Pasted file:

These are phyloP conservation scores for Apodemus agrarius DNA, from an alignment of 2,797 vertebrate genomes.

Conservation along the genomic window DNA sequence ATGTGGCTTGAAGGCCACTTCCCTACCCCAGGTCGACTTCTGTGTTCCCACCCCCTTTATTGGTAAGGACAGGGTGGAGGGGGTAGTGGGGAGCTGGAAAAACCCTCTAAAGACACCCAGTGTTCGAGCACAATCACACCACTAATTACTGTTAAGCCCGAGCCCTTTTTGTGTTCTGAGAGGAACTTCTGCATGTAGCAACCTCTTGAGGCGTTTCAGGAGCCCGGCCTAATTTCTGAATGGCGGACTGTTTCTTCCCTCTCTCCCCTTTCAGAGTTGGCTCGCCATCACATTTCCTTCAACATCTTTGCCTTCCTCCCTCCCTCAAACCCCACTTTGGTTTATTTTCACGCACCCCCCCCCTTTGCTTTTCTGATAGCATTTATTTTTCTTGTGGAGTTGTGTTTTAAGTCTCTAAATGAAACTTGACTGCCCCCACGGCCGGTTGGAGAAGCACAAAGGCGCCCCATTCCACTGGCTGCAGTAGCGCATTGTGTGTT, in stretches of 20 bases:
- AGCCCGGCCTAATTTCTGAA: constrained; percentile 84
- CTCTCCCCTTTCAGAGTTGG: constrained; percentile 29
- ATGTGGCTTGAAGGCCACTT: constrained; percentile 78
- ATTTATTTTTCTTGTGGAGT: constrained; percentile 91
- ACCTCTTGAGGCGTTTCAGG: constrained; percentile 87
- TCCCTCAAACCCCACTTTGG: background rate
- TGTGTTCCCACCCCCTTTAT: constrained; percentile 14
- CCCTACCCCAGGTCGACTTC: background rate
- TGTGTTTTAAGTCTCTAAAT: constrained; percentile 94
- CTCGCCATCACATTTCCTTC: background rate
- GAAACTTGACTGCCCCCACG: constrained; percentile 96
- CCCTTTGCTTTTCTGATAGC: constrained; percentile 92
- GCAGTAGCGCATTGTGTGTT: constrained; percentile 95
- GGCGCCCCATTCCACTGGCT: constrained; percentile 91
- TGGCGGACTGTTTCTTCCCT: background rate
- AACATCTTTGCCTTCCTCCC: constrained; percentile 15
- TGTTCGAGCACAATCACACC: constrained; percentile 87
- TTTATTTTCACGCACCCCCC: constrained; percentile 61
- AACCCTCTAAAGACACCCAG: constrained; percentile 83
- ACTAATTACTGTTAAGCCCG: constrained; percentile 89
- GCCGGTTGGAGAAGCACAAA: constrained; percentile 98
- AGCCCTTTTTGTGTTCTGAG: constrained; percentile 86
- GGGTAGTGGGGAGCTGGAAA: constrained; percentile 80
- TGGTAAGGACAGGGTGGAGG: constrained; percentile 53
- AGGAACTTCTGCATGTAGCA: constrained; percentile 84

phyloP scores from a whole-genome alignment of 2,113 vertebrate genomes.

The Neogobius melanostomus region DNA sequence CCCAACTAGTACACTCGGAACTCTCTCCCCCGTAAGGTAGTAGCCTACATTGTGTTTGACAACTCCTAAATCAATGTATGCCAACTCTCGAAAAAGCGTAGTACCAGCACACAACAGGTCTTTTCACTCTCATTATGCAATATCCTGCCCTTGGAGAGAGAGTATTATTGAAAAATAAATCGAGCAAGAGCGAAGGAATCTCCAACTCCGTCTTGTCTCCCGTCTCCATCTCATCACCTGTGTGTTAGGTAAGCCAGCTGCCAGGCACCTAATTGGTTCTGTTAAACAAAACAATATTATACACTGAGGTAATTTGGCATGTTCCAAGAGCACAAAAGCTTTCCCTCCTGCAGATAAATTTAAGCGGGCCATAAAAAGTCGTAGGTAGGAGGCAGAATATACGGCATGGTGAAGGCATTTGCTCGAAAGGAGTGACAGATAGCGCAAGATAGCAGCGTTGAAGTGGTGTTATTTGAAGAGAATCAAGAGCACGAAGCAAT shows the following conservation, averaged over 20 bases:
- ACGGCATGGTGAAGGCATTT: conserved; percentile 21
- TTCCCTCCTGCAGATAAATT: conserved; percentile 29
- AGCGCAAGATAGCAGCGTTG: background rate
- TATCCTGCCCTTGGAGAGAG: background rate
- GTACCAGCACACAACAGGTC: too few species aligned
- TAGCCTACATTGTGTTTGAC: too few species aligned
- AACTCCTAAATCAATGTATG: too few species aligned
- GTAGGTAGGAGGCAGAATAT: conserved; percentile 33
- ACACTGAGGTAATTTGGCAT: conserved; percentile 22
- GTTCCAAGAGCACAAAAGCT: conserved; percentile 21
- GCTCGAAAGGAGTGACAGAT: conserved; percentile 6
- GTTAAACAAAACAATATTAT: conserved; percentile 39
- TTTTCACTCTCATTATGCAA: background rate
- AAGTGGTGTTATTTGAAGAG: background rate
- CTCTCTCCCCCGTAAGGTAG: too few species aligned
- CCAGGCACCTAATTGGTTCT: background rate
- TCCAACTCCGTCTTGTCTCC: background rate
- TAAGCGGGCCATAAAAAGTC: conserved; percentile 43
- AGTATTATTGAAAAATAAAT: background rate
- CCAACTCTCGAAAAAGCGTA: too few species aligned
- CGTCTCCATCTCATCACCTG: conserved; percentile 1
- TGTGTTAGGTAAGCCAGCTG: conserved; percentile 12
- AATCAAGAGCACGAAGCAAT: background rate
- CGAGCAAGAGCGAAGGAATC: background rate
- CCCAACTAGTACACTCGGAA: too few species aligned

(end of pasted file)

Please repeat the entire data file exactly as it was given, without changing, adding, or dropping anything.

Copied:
These are phyloP conservation scores for Apodemus agrarius DNA, from an alignment of 2,797 vertebrate genomes.

Conservation along the genomic window DNA sequence ATGTGGCTTGAAGGCCACTTCCCTACCCCAGGTCGACTTCTGTGTTCCCACCCCCTTTATTGGTAAGGACAGGGTGGAGGGGGTAGTGGGGAGCTGGAAAAACCCTCTAAAGACACCCAGTGTTCGAGCACAATCACACCACTAATTACTGTTAAGCCCGAGCCCTTTTTGTGTTCTGAGAGGAACTTCTGCATGTAGCAACCTCTTGAGGCGTTTCAGGAGCCCGGCCTAATTTCTGAATGGCGGACTGTTTCTTCCCTCTCTCCCCTTTCAGAGTTGGCTCGCCATCACATTTCCTTCAACATCTTTGCCTTCCTCCCTCCCTCAAACCCCACTTTGGTTTATTTTCACGCACCCCCCCCCTTTGCTTTTCTGATAGCATTTATTTTTCTTGTGGAGTTGTGTTTTAAGTCTCTAAATGAAACTTGACTGCCCCCACGGCCGGTTGGAGAAGCACAAAGGCGCCCCATTCCACTGGCTGCAGTAGCGCATTGTGTGTT, in stretches of 20 bases:
- AGCCCGGCCTAATTTCTGAA: constrained; percentile 84
- CTCTCCCCTTTCAGAGTTGG: constrained; percentile 29
- ATGTGGCTTGAAGGCCACTT: constrained; percentile 78
- ATTTATTTTTCTTGTGGAGT: constrained; percentile 91
- ACCTCTTGAGGCGTTTCAGG: constrained; percentile 87
- TCCCTCAAACCCCACTTTGG: background rate
- TGTGTTCCCACCCCCTTTAT: constrained; percentile 14
- CCCTACCCCAGGTCGACTTC: background rate
- TGTGTTTTAAGTCTCTAAAT: constrained; percentile 94
- CTCGCCATCACATTTCCTTC: background rate
- GAAACTTGACTGCCCCCACG: constrained; percentile 96
- CCCTTTGCTTTTCTGATAGC: constrained; percentile 92
- GCAGTAGCGCATTGTGTGTT: constrained; percentile 95
- GGCGCCCCATTCCACTGGCT: constrained; percentile 91
- TGGCGGACTGTTTCTTCCCT: background rate
- AACATCTTTGCCTTCCTCCC: constrained; percentile 15
- TGTTCGAGCACAATCACACC: constrained; percentile 87
- TTTATTTTCACGCACCCCCC: constrained; percentile 61
- AACCCTCTAAAGACACCCAG: constrained; percentile 83
- ACTAATTACTGTTAAGCCCG: constrained; percentile 89
- GCCGGTTGGAGAAGCACAAA: constrained; percentile 98
- AGCCCTTTTTGTGTTCTGAG: constrained; percentile 86
- GGGTAGTGGGGAGCTGGAAA: constrained; percentile 80
- TGGTAAGGACAGGGTGGAGG: constrained; percentile 53
- AGGAACTTCTGCATGTAGCA: constrained; percentile 84

phyloP scores from a whole-genome alignment of 2,113 vertebrate genomes.

The Neogobius melanostomus region DNA sequence CCCAACTAGTACACTCGGAACTCTCTCCCCCGTAAGGTAGTAGCCTACATTGTGTTTGACAACTCCTAAATCAATGTATGCCAACTCTCGAAAAAGCGTAGTACCAGCACACAACAGGTCTTTTCACTCTCATTATGCAATATCCTGCCCTTGGAGAGAGAGTATTATTGAAAAATAAATCGAGCAAGAGCGAAGGAATCTCCAACTCCGTCTTGTCTCCCGTCTCCATCTCATCACCTGTGTGTTAGGTAAGCCAGCTGCCAGGCACCTAATTGGTTCTGTTAAACAAAACAATATTATACACTGAGGTAATTTGGCATGTTCCAAGAGCACAAAAGCTTTCCCTCCTGCAGATAAATTTAAGCGGGCCATAAAAAGTCGTAGGTAGGAGGCAGAATATACGGCATGGTGAAGGCATTTGCTCGAAAGGAGTGACAGATAGCGCAAGATAGCAGCGTTGAAGTGGTGTTATTTGAAGAGAATCAAGAGCACGAAGCAAT shows the following conservation, averaged over 20 bases:
- ACGGCATGGTGAAGGCATTT: conserved; percentile 21
- TTCCCTCCTGCAGATAAATT: conserved; percentile 29
- AGCGCAAGATAGCAGCGTTG: background rate
- TATCCTGCCCTTGGAGAGAG: background rate
- GTACCAGCACACAACAGGTC: too few species aligned
- TAGCCTACATTGTGTTTGAC: too few species aligned
- AACTCCTAAATCAATGTATG: too few species aligned
- GTAGGTAGGAGGCAGAATAT: conserved; percentile 33
- ACACTGAGGTAATTTGGCAT: conserved; percentile 22
- GTTCCAAGAGCACAAAAGCT: conserved; percentile 21
- GCTCGAAAGGAGTGACAGAT: conserved; percentile 6
- GTTAAACAAAACAATATTAT: conserved; percentile 39
- TTTTCACTCTCATTATGCAA: background rate
- AAGTGGTGTTATTTGAAGAG: background rate
- CTCTCTCCCCCGTAAGGTAG: too few species aligned
- CCAGGCACCTAATTGGTTCT: background rate
- TCCAACTCCGTCTTGTCTCC: background rate
- TAAGCGGGCCATAAAAAGTC: conserved; percentile 43
- AGTATTATTGAAAAATAAAT: background rate
- CCAACTCTCGAAAAAGCGTA: too few species aligned
- CGTCTCCATCTCATCACCTG: conserved; percentile 1
- TGTGTTAGGTAAGCCAGCTG: conserved; percentile 12
- AATCAAGAGCACGAAGCAAT: background rate
- CGAGCAAGAGCGAAGGAATC: background rate
- CCCAACTAGTACACTCGGAA: too few species aligned